Acting: Watching Kevin Clash transform into Elmo is amazing. While many describe Kevin Clash as soft-spoken, I find him to be a strong, confident man who doesn’t feel the need to stomp around, taking over the center space that rightfully belongs to him.
Why watch: Inspiration, inspiration, inspiration.
Why skip: If for some strange reason you hate furry, little muppets.
Genre: TV Series
Dir: Julian Fellowes
Length: approx. 48 min
Year: 2010 - Present
Summary: A close-up snapshot of the class system through the life and times of the Crawleys and their servants.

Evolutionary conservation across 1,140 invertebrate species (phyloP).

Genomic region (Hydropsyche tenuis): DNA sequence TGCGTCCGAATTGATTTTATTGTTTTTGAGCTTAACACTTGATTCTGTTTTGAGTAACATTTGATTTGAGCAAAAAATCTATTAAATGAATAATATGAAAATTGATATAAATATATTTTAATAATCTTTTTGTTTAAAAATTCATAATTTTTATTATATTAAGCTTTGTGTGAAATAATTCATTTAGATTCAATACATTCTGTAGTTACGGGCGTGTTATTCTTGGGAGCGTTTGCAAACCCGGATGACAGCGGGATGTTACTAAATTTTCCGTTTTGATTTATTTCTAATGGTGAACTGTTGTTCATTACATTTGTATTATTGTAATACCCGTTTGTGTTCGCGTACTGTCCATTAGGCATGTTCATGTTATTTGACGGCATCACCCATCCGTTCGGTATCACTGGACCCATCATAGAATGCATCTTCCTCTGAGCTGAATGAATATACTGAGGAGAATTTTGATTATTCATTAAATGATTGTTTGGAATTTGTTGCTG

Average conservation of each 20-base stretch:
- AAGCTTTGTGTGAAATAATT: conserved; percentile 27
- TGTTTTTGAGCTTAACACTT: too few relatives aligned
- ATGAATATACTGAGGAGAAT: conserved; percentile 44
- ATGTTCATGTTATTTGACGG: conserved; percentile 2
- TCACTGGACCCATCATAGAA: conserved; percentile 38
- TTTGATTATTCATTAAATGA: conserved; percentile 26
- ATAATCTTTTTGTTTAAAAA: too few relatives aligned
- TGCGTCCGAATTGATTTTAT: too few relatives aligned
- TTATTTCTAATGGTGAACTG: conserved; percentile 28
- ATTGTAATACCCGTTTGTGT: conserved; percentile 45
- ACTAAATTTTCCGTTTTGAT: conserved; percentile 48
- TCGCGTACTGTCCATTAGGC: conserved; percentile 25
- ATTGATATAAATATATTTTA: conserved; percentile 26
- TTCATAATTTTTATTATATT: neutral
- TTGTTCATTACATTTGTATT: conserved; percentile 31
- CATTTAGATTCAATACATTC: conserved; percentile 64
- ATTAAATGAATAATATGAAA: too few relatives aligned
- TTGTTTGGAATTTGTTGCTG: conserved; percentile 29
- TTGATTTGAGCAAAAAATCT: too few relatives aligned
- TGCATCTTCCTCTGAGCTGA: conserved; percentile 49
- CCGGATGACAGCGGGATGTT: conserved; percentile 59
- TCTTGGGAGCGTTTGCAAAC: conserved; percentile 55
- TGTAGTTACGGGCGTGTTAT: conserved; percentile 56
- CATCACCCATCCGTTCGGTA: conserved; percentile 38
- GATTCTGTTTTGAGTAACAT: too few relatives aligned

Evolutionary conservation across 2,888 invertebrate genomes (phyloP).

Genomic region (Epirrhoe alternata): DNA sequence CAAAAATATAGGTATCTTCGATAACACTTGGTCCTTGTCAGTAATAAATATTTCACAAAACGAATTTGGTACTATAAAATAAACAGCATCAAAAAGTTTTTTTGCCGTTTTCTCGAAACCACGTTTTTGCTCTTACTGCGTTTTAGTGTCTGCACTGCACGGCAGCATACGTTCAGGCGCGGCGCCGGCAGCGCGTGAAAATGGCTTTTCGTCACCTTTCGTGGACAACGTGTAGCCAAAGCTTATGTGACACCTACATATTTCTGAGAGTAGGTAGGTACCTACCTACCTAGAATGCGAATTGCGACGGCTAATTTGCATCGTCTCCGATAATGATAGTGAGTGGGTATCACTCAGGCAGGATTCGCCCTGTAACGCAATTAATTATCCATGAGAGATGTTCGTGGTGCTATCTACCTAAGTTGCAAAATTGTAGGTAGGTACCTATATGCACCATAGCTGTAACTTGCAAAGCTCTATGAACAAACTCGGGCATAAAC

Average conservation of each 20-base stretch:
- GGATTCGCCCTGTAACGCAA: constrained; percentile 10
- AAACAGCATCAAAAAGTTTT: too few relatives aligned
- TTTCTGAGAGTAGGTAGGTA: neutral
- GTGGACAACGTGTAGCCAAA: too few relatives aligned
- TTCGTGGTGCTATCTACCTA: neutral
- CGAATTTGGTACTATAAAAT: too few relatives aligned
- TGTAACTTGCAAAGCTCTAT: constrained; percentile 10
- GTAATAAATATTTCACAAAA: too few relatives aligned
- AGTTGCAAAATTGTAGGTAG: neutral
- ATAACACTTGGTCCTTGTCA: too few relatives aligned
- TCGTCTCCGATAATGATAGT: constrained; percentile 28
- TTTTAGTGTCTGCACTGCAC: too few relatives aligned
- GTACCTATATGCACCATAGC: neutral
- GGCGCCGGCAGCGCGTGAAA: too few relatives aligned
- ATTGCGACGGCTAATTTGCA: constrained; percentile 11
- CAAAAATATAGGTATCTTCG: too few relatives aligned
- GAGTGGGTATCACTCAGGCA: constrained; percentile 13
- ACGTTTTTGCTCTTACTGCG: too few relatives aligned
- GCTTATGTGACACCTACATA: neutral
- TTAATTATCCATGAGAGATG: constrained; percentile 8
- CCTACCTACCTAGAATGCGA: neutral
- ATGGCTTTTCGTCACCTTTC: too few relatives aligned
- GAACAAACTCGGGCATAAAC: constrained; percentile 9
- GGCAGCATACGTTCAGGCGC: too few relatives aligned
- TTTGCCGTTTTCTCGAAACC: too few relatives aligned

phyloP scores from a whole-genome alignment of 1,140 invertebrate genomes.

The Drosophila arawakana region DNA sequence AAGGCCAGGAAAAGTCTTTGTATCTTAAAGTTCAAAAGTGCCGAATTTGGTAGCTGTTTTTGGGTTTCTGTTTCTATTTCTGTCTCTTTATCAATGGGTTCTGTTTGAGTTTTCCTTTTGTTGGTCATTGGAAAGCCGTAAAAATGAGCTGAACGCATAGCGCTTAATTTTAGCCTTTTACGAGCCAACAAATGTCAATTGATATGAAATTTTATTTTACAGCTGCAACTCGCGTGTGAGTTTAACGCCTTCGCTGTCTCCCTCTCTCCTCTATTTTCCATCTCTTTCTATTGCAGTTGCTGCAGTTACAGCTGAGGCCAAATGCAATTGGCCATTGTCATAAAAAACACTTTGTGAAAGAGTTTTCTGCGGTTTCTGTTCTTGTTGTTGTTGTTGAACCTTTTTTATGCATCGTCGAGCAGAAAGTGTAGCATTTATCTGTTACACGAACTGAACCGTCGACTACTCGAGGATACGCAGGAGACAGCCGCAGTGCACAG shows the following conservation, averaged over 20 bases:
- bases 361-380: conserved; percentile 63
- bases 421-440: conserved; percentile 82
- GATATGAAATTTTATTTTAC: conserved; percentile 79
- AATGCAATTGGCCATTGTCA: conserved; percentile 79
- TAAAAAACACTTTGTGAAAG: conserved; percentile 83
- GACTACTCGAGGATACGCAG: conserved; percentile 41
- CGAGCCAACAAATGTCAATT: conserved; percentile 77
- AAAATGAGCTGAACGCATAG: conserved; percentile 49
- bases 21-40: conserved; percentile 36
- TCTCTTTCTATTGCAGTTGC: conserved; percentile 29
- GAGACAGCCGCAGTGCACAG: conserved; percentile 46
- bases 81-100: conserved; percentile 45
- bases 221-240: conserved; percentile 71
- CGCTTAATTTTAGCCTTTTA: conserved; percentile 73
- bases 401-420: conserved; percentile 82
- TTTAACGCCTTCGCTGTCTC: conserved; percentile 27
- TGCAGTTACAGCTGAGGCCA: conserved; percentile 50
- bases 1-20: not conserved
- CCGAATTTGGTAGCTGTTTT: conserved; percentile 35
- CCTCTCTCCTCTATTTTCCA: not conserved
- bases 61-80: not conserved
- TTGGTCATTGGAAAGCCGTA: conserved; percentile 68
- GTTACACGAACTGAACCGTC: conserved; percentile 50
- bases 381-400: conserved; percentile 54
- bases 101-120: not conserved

My 2¢: This is crack. I’m hooked and can’t wait for the next season to begin. Yes, it’s a soap opera, and maybe because it’s British and comes on PBS, I feel less guilty. Or maybe, just maybe, there’s Sociology, History, class and gender studies stealthily wrapped up in a juicy, little soap opera. Either way, there’s no turning back for me.
Plot: Some reviews state that this is just a remaking/retooling of the old PBS show, Upstairs/Downstairs, which, I must admit, I’ve never seen.The issues of class, as well as, gender are explored pretty deeply in this little TV series. However, one need not be interested in such weighty issues in order to fully enjoy all the backstabbing and twists and turns offered up each week. The show does not just give us a look at the upper, middle and lower class, but shows how their interactions affect society at large. It is also interesting to see History placed in a personal context. Interestingly enough, it makes it more personal, even though it’s fictionalized.